We have some great advice from Ken Ham (ol’ Hambo) — the ayatollah of Appalachia, the world’s holiest man who knows more about religion and science than everyone else. He just posted this at the website of Answers in Genesis (AIG), his creationist ministry: When Should We Use the Bible? Here are some excerpts, with bold font added by us for emphasis, and occasional Curmudgeonly interjections that look [like this]:
Popular Roman Catholic blogger Matt Walsh … recently wrote that Christians should not appeal to the Bible when arguing with unbelievers about political and cultural topics.
[Hambo quotes Walsh:] There is no need to quote Scripture when trying to explain, for example, why it’s wrong to kill babies. You don’t need to pull out Genesis to convince someone that a man in a dress isn’t a woman. It’s not necessary to mine the Epistles in order to advocate for free speech rights. And if your interlocutor doesn’t believe in the Bible, then this appeal to authority is not only unnecessary but counterproductive. You have now turned a conversation about logic, reason, or science, into a theological debate with a person who rejects the entire premise of your theology … Why go off on that track if you can make your case honestly and persuasively and without having to wait for your opponent to get baptized?
Sounds reasonable. But Hambo doesn’t agree. He says:
Here’s what I would say to that argument. The Bible, God’s infallible Word, is the absolute authority and, for Christians, it’s the foundation for a truly biblical worldview. Without this basis, fallible man (like me, Matt Walsh, and anyone else) doesn’t have an absolute basis for morality. Therefore, we could only argue based on subjective opinions.
Got that? Everything not in the bible is based on subjective opinions. Then he tells us:
If we ignore or will not appeal to the Bible as our authority, we have no basis for absolute morality and can no longer authoritatively stand for what’s right and wrong. Many of the people with whom we speak reject this foundation for our worldview, but if we as Christians abandon it, we’ve lost the battle!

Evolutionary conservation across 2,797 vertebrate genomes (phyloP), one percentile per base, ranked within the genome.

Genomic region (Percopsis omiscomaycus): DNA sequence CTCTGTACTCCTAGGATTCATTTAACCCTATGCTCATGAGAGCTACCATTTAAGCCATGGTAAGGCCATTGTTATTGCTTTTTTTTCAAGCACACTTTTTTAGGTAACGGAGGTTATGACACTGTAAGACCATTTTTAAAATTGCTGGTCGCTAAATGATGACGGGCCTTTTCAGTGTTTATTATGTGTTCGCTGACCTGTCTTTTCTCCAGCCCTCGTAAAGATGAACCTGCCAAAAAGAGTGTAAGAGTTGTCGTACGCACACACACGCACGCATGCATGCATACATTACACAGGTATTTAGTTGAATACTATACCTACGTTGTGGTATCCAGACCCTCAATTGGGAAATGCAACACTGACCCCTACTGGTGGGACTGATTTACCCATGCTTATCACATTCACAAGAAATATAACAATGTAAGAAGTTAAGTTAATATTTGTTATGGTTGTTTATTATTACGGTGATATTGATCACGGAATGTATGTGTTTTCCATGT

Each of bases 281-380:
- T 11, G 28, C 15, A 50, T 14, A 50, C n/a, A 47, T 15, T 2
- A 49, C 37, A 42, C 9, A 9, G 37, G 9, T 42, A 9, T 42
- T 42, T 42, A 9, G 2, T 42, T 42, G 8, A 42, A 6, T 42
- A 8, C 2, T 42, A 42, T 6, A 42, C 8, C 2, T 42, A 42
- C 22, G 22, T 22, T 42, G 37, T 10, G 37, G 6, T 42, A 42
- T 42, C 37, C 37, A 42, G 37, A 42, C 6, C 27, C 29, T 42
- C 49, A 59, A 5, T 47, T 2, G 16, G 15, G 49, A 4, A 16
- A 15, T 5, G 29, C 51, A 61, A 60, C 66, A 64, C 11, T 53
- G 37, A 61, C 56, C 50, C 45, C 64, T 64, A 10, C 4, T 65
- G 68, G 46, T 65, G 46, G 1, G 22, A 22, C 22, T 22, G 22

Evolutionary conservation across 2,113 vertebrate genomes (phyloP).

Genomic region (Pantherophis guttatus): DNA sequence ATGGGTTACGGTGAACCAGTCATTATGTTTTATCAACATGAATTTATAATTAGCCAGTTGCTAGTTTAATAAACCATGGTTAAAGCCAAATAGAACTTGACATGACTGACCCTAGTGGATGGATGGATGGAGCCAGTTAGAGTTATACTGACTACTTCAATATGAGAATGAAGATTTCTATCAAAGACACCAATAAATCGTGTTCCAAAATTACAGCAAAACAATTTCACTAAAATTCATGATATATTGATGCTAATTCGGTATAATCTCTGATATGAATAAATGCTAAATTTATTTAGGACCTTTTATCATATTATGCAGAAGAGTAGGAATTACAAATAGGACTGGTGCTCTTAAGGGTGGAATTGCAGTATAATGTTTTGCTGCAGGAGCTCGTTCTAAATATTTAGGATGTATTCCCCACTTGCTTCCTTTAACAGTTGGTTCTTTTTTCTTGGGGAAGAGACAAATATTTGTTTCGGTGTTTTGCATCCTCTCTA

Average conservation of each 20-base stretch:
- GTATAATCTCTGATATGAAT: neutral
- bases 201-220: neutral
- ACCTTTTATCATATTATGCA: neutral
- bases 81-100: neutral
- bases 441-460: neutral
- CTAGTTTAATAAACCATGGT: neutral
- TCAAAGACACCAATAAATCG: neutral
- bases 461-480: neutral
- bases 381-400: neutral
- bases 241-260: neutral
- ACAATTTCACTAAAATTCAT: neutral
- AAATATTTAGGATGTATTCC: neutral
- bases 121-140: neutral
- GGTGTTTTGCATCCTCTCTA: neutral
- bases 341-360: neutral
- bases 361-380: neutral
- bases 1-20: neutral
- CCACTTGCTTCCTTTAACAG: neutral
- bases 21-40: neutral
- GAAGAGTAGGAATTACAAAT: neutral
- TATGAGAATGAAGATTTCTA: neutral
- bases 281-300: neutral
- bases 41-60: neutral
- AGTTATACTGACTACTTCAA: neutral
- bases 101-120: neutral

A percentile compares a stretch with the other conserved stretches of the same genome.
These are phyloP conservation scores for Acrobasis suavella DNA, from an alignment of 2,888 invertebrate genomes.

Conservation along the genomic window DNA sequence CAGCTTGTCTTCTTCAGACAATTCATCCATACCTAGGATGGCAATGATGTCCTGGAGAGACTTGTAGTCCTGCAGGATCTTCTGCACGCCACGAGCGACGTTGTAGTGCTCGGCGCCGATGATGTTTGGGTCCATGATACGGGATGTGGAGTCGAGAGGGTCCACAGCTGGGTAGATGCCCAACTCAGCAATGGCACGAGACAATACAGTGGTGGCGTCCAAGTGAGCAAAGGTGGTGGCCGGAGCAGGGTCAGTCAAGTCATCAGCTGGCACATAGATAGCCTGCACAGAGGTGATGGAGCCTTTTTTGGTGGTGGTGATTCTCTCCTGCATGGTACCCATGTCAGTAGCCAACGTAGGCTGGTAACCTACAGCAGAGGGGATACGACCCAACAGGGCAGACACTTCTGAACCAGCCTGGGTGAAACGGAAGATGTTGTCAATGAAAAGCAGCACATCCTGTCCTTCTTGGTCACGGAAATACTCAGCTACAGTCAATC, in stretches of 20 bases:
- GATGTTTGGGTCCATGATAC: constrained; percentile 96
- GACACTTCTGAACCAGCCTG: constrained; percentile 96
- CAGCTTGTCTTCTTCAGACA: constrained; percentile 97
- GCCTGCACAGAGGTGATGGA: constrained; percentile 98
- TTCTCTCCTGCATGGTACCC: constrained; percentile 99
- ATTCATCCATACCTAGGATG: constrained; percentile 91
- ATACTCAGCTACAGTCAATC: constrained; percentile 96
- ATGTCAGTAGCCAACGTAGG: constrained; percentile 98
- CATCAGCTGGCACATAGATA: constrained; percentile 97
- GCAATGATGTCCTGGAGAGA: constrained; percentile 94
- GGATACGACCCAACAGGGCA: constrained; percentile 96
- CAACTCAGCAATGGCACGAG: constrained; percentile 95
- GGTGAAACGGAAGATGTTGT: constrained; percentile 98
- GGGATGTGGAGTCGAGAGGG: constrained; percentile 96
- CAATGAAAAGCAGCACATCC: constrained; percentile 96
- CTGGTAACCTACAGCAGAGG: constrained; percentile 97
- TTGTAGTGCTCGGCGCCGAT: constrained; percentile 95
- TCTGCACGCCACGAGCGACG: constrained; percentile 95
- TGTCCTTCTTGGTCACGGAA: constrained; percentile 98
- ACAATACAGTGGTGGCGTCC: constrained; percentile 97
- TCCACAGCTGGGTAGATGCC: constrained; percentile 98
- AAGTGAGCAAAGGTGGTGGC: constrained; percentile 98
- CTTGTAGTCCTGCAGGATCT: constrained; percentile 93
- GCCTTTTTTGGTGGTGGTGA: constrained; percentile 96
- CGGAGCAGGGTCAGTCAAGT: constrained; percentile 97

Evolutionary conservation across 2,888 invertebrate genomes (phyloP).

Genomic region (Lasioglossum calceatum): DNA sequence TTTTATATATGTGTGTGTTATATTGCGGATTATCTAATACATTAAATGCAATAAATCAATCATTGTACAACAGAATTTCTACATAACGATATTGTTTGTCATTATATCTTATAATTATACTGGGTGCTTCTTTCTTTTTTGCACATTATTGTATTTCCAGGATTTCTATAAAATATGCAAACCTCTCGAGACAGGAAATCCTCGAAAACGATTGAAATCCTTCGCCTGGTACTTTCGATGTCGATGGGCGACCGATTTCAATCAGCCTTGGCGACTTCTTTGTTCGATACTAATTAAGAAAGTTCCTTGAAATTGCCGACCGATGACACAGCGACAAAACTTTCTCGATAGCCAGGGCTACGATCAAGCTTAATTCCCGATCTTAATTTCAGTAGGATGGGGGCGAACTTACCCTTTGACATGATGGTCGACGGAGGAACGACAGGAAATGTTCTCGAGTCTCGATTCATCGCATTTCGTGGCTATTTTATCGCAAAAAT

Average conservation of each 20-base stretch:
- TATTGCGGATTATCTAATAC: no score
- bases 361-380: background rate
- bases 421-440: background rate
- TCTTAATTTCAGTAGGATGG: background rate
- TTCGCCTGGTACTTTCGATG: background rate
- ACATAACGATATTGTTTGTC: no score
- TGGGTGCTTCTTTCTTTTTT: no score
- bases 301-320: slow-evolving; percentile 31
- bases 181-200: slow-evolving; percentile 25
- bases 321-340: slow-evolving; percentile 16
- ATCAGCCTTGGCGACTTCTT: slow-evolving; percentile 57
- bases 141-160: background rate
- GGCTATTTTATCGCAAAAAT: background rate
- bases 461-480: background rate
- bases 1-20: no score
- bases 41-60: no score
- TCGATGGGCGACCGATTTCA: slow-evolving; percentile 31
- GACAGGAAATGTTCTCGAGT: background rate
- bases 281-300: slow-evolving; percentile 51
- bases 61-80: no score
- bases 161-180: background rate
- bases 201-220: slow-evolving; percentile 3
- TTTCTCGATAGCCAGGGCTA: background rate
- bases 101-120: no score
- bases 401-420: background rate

Makes a lot of sense. He continues:
You can’t effectively argue with someone about a worldview-based issue (such as abortion, transgender, or gay “marriage”) if you don’t have the same foundation. It’s like trying to build a house by starting with the roof or walls — it just doesn’t work! First, you need to lay the foundation. If someone doesn’t believe the Bible, ask them why [Smart tactic!] and deal with their objections to the truth of God’s Word. Why? Because our ultimate goal should never be merely to convince someone that abortion, transgender, or gay “marriage” (or anything else) is wrong.
Debating with Hambo must be loads of fun. Bill Nye knows. Let’s read on:
Apologetics isn’t just quoting the Bible. It involves giving scientific, historical, and philosophical arguments for what we believe. But it should always start with the Bible because it is our ultimate authority and it frames our thinking. We can’t give up our starting point and adopt the secular one that man determines truth! If we do that, we’ve lost the battle already!
Hambo isn’t willing to lose the battle. In his final paragraph, he shows how to apply his advice to debates about science:
Now, please don’t misunderstand. Depending on where a person is at in their thinking, you may have to answer some of their questions to get them to doubt their position. [Like the age of the Earth.] But ultimately you have to show clearly that, as Christians, we do start with the Bible. You can use observational science to help them see how science confirms the Bible’s history [It always does!] and then explain how our worldview is built on the Bible, so that is why we believe what we do regarding morality.
That’s how it’s done. So be warned, dear reader. Don’t ever debate with someone like Hambo. He’s always gonna win, because he knows The Truth™!
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